EHRs and Ransomware: Protecting Your Crown Jewel

EHRs and Ransomware: Protecting Your Crown Jewel

Last year, more than a dozen health systems were driven into EHR downtime by ransomware attacks. The EHR is the information system equivalent to the heart of a healthcare provider. All-important patient information flows through these critical information systems.

In some cases, organizations shut the systems down to protect them from an uncontrollable spread of ransomware. In others, the attack compromised the system themselves. Either scenario has the potential of causing enough financial damage to an organization that it is unable to recover

As I address in another recent blog, ideally, healthcare organizations will have sufficient safeguards in place to prevent a ransomware infection from occurring. Safeguards may include anti-phishing training, policies and procedures, antivirus and anti-malware solutions, updating and hardening systems, web filtering, and secure email gateways. However, even with these safeguards in place, there is still a risk of infection.

If a healthcare provider detects a ransomware infection before it has spread to the EHR, the organization can take steps to ensure the attack does not cripple the EHR. It should immediately isolate the infected systems removing them from the network. The IT organization should make backups of systems. Incident response activities should start immediately, including analysis of the ransomware. The organization should also begin threat hunting to ensure the ransomware has not already spread beyond the identified systems.

If a ransomware attack reaches the EHR system, the organization needs to take additional steps to mitigate the impact. The first thing an organization needs to do is execute its business continuity plan to maintain operations while the system is unavailable. Implementing the plan typically means going to paper records and manual processes. While this is going on, the organization will need to be careful to identify and remove all infected systems from the network. Failure to do so can result in a lot of effort being for naught when systems are reinfected soon after IT puts them back online.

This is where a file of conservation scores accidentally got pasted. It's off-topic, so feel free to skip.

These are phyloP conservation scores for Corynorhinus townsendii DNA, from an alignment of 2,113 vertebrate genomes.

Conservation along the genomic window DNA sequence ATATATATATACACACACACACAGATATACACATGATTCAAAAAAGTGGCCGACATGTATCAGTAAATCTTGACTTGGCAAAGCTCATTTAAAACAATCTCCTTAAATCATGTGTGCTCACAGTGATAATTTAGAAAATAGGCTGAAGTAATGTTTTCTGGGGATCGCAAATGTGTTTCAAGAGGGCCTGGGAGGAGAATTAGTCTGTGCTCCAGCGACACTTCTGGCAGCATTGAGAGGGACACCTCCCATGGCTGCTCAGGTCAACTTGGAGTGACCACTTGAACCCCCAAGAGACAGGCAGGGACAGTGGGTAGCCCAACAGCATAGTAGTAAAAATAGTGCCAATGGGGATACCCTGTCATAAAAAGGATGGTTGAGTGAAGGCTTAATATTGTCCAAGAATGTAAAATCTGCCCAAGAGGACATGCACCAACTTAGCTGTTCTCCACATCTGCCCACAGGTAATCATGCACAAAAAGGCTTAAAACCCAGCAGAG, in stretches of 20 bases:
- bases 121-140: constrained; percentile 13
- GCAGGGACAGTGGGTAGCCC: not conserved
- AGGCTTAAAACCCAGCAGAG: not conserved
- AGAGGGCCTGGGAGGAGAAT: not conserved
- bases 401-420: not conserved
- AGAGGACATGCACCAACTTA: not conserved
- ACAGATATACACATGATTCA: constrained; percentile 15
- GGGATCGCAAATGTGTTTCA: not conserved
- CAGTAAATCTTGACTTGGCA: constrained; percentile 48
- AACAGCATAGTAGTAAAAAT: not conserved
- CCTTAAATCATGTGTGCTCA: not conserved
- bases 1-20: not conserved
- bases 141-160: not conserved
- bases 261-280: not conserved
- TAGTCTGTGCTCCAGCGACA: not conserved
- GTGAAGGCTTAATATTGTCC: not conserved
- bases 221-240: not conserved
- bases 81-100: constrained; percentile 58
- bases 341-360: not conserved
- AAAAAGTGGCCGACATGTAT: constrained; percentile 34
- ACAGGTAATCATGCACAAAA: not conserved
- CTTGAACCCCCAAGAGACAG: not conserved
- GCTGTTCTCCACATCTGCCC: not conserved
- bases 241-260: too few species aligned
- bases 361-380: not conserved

If the ransomware has not spread to the organization’s backups, it will need to restore from those backups. If the backups are infected as well, there is a chance that a decryption key is already publicly available, and if so, the organization can try decrypting its files.

If these options are not available, the organization will need to decide if it will pay the ransom, and if so, hope that the keys provided by the attacker will decrypt its systems without too much further damage.

If the organization is forced down this path, it should continue its threat hunting efforts. As attackers have become more sophisticated in their attacks, they often leave backdoors in place to easily reinfect their victims. It is essential that any malware they have placed in the organization’s systems is irradicated and any access they might have locked down.

Along those same lines, now that the organization has demonstrated its willingness to pay a ransom, it is even more vital that it strengthen its defenses lest it is victimized again. Identifying risk and treating that risk by introducing additional safeguards is even more urgent than before the initial infection.

Fortunately, most organizations recognize that the EHR is one of its crown jewels; therefore, it is more likely that business continuity and disaster recovery planning is in place. If this is the case, the organization will be more prepared to recover these systems. Nevertheless, that can still take time to do. If an organization has not planned and tested its recovery plans in advance, it can be challenging and time-consuming to recover if they can do so at all.

The most important thing an organization should do if worried about a ransomware attack impacting its EHR is to take action now before the attack happens. Being proactive includes identifying the risk to those systems, implementing controls to safeguard the systems and information, monitoring to identify infections before deployment, developing incident response capabilities to deal with infections, and having backup, business continuity, and disaster recovery plans in place and tested.

Clearwater has experts who can assist with risk management, business continuity planning, and threat hunting if needs arise in these areas. Reach out to us with your questions and concerns at


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